Most of my experiments involve ice, or icy materials, so I spend a lot of time in cold rooms. There I can prepare samples to my heart’s content, without worrying about accidental melting, although this does invariably mean wearing a big green balaclava most of the day.

I’m interested in planetary ices, so this involves ice at low temperatures (and high pressures for icy moon interiors), and hydrated and hydrous minerals. I’m particularly interested in hydrated sulfate minerals, both on Mars and in the icy moons. My experiments can be split onto two main categories: mechanical properties and diffusion.

The results of these experiments feed directly back into the modelling, and are constrained by observations.


The goal of these experiments is to better understand the mechanical properties of materials that occur on mars and the icy moons. I use three main ways of conducting these experiments, by using equipment at UCL, and also at the Rutherford Appleton laboratory. Most of my time in these experiments is spent preparing samples and setting up the uniaxial and triaxial rigs for running low-temperature experiments.


The main aim of using the triaxial deformation cells is to better understand the roles that different parameters such as temperature, pressure, grain size and growth and strain rate have on the rheology of ice and other condensed volatile materials. Have a look at the paper by Durham and Stern (2001) for a nice introduction to the complexities of ice rheology.

The uniaxial cell is the workhorse, and with the environmental chamber fitted, is capable of very low temperatures. The main advantage of this equipment is the ability to perform cyclic loading tests in order to quantify the evolution of the elastic moduli, while also monitoring the acoustic emission.


The goal of these experiments is to determine the rate of diffusive exchange between the surface and atmosphere of mars. I’m particularly interested in understanding the exchange of water vapour, and how the rate of diffusion has changed over time. It is the rate of diffusion that controls whether the martian surface and atmosphere are in equilibrium at timescales ranging from tens of thousands, to hundreds of millions of years.

During my fellowship I designed and built the vacuum system and the monitoring set-up, so that I can measure the mass, temperature, and humidity of four different samples at the same time. This method means that I can carry out four simultaneous experiments for a single pump-down, which comes in handy. The kit is working well and has been calibrated at room temperature, and I’m currently running tests looking at the low-pressure-driven precipitation of sulfates, and whether it (1) causes significant rock damage, and (2) causes a significant changes in the diffusion coefficient.

Have a look at my publications page for details of experiments, there should be more there in the future.



In addition to experiments and in situ and remote sensing observations, I also develop and use models for understanding planetary evolution.

These models vary greatly depending on the problem being addressed. ranging from modelling the possible magma overpressure beneath radially-fractured centres on Venus, to looking at the internal structure and thermal evolution of Titan over 4 billion years, to modelling the combined topographic pumping of groundwater and the resulting evaporation-driven crystallization in canyons on Mars.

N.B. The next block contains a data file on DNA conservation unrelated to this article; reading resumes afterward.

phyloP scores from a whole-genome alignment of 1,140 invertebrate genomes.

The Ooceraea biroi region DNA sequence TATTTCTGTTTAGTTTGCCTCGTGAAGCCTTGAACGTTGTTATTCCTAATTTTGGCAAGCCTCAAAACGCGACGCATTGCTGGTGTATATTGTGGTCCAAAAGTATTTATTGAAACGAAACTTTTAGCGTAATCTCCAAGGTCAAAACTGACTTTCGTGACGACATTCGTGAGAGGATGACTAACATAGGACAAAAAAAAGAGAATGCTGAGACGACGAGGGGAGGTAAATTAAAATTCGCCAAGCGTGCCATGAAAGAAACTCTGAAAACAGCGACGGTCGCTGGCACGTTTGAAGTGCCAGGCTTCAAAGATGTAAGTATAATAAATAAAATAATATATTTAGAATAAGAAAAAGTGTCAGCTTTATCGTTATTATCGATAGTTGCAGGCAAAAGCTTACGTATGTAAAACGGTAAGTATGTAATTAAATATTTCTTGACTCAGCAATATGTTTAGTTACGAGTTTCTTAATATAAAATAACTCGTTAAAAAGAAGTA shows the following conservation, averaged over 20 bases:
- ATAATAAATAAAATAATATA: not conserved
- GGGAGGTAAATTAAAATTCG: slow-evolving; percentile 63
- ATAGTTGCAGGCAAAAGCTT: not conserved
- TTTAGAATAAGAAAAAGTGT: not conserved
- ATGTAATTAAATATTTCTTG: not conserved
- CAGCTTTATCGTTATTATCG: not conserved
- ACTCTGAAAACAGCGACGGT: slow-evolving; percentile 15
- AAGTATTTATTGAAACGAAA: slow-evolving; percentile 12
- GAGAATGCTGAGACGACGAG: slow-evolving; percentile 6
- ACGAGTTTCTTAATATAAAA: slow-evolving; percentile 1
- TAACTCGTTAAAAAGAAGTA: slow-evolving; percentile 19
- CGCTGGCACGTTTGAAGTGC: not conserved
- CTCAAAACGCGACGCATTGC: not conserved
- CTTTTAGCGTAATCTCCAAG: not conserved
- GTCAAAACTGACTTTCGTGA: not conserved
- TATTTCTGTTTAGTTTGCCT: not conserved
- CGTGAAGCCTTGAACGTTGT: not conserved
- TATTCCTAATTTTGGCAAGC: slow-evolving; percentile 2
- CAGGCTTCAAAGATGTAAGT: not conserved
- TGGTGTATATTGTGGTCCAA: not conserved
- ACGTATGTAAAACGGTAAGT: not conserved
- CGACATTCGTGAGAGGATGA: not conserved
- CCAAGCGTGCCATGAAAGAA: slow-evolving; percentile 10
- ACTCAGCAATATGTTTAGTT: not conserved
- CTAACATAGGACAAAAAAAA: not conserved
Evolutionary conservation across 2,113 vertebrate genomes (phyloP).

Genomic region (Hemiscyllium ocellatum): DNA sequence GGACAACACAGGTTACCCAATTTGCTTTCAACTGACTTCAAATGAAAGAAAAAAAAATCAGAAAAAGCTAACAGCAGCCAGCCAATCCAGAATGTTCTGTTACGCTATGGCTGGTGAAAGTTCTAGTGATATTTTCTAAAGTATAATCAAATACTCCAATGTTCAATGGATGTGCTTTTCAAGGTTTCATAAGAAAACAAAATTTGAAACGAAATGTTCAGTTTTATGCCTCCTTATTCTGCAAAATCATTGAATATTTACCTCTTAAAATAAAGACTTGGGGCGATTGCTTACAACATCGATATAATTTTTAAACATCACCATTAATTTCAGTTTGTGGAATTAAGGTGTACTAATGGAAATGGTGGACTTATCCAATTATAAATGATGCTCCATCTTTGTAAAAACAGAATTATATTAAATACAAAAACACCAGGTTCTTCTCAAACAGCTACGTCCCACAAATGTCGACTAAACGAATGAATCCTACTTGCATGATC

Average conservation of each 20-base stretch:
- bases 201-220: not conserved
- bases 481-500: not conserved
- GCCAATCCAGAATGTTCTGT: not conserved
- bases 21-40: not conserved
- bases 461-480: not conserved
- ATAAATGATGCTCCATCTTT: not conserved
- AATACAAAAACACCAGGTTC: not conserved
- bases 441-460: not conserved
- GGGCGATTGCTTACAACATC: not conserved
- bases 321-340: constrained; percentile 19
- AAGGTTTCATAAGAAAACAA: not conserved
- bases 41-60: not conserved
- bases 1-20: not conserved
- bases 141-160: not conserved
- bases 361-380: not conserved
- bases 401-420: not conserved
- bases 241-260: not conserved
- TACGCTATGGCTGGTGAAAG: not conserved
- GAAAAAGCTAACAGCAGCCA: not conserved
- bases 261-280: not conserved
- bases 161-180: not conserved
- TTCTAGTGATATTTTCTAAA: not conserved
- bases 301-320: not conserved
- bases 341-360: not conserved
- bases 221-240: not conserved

For my postdoc, I spent a fair amount of time modelling the behaviour of icy moons. I worked on the possibility of mud volcanoes on Titan, predicted explosive volcanism to be widespread on Titan, and determined whether an ammonium sulfate ocean can survive inside titan to the present day. All these papers can be found on my publications page.

For my fellowship I incorporated experimental results into models of the martian surface and near sub-surface. I’ve looked at the strength of hydrated sulfate minerals as a function of depth, and predicted the topographic pumping and associated groundwater upwelling in canyons on Mars both with and without a large central mound. At the moment I’m interested in looking at the diffusive exhchange between the surface and atmosphere, and particularly the role that hydrated minerals might have in changing this process. Again, more details on my publications page.

Remote Sensing

Planetary GIS

Synthesis of the experimental and theoretical studies can only be achieved by application to features visible today on the surfaces. To this end, I use data sets from different missions and instruments that employ visible and near-infrared wavelengths to determine how different processes have affected the surface of Mars and over what time scales.

Specific techniques include combining high-resolution stereo digital terrain models (HiRISE, CTX, MOC) with near-IR spectroscopy, and the analysis of in situ rover data, to understand the evolution of features on Mars that demonstrate the behaviour predicted by the experiments and modelling, and vice versa. Fundamental to this method is understanding the relative and absolute timing of changes in the geological record, garnered from crater count studies.

At the heart of this approach is the use of GIS environment, and adapting terrestrial techniques, software and experience for use with planetary data. This means taking the data from the PDS, processing them (usually) using ISIS and also SocetSet, and then importing into ArcGISr or ENVI to begin work.

I’ve also recently been making DTMs from HiRISE and CTX stereo images. Some of these DTMs have been animated by Doug Ellison, and you can see some of those results at his youtube channel. I particularly urge you to have a look at the pathfinder animation below – we were pretty chuffed with the results!

Have a look on my publications page for recent work using these methods. Or get in touch if you’re interested in using planetary data or collaboration.